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Suppose I have a countable set B, and a subset of it called A. I would like to know when is A finite.

From the comments: B is an infinite set. I know that B is equivalent to the natural numbers so every subset of B is either countable (when there exists a bijection between A and B) or A is a finite set (when? - Does it happens if there is no bijection from A to B?) – JanosAudron 10 mins ago

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If it is not infinite? Do you have any concrete problem? – Michael Greinecker Apr 9 '12 at 14:40
What kind of criterion are you looking for? Your question is far too general. – user20266 Apr 9 '12 at 14:40
That could depend on lots of things... – Thomas Apr 9 '12 at 14:40
Certainly when $B$ is finite. Otherwise, it completely depends on $A$. For example, any countable set $B$ can be put in bijection with $\mathbb{N}$. Which subsets $A$ of $\mathbb{N}$ are finite? One characterization is that $A$ must be bounded, i.e. have a finite maximal element. So in general, if $\phi:B\to\mathbb{N}$ is a bijection, then $A\subset B$ is finite iff $\phi(A)$ is bounded. – bgins Apr 9 '12 at 14:46
Yes. Because any set in bijection to an infinite set is infinite. For $A$ to be infinite, it suffices for there to be a surjection from $A$ onto $B$ or a injection from $B$ into $A$ (the first requires some form of choice). – Michael Greinecker Apr 9 '12 at 15:02
up vote 1 down vote accepted

Recall that if $S\subseteq\mathbb N$ then $S$ is finite if and only if $S$ is bounded, namely there is some $k\in\mathbb N$ such that for every $n\in S$ we have $n<k$.

We can use transfer this property to $B$. If $B$ is finite, well $A$ has to be finite. However if $B$ is infinite then there is a function $f\colon\mathbb N\to B$ which is a bijection, we can therefore write $b_n=f(n)$, and therefore $B=\{b_n\mid n\in\mathbb N\}$.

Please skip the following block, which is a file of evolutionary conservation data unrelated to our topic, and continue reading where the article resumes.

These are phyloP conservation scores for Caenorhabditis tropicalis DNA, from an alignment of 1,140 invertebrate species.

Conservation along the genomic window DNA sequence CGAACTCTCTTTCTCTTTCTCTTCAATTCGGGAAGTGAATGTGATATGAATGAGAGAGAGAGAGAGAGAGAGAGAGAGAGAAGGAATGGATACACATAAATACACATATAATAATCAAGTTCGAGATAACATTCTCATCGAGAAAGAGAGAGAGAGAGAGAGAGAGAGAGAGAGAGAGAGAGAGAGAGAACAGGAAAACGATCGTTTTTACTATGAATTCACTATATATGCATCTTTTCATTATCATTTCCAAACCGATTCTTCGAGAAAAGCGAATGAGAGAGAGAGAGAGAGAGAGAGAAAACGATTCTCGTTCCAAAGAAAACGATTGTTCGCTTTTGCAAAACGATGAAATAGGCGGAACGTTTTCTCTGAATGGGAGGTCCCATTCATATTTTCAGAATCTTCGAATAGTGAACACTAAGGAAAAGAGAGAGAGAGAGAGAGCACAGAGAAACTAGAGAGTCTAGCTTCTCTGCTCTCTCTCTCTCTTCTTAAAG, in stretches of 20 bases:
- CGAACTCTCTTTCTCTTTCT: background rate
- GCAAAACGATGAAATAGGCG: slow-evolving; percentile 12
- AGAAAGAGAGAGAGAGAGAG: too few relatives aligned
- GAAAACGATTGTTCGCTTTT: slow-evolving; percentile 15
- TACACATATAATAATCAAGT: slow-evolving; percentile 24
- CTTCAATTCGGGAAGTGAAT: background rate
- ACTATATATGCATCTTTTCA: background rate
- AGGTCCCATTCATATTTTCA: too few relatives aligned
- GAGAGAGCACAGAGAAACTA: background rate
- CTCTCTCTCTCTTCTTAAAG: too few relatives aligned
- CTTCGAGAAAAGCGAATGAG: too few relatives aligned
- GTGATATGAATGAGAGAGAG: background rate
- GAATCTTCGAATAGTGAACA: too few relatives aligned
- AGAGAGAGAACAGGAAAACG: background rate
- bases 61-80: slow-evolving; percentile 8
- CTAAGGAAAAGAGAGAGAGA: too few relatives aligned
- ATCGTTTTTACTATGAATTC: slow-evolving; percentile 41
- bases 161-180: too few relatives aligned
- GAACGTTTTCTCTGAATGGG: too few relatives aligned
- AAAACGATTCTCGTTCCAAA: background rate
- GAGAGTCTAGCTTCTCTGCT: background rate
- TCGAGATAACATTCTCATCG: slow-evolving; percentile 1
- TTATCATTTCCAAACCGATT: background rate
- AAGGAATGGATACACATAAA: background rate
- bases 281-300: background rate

Now $A\subseteq B$ is finite if and only if there is some $k\in\mathbb N$ such that if $b_n\in A$ then $n<k$.

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There are many definitions of finitude. Consider the following, due to Dedekind:

A set $A$ is finite iff there is no bijection between $A$ and any proper subset $B \subset A$.

Then there is also this definition from Tarski's 1924 paper:

A set $A$ is finite iff every nonempty family of its subsets has a minimal element.

Finally, and perhaps most obviously for your purposes, a set $A$ is finite just in case there is a bijection between $A$ and an initial segment of the natural numbers.

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Normally we say that a set is finite if it is bijectible with a finite von Neumann ordinal. While Tarski's definition really does coincide with our notion of finite, the equivalence of Dedekind's definition requires a small piece of the axiom of choice. If one changes Tarski's definition to "...every chain has a maximal element" then one again reaches a point where the axiom of choice is needed. To compensate the axiom of choice we can use the power set operation, though. $A$ is finite if and only if $P(P(A))$ is Dedekind-finite. – Asaf Karagila Apr 9 '12 at 23:25

Equip $B$ with the discrete topology. Then a subset $A$ is finite if and only if it is compact in this topology.

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But how would you define compact? The cleanest definition would be "Every open cover have a finite subcover" in which case you run into a circular definition because what is a finite subcover? – Asaf Karagila Apr 9 '12 at 23:22
Yes you are right, this makes no sense. – Mustafa Gokhan Benli Apr 10 '12 at 19:24

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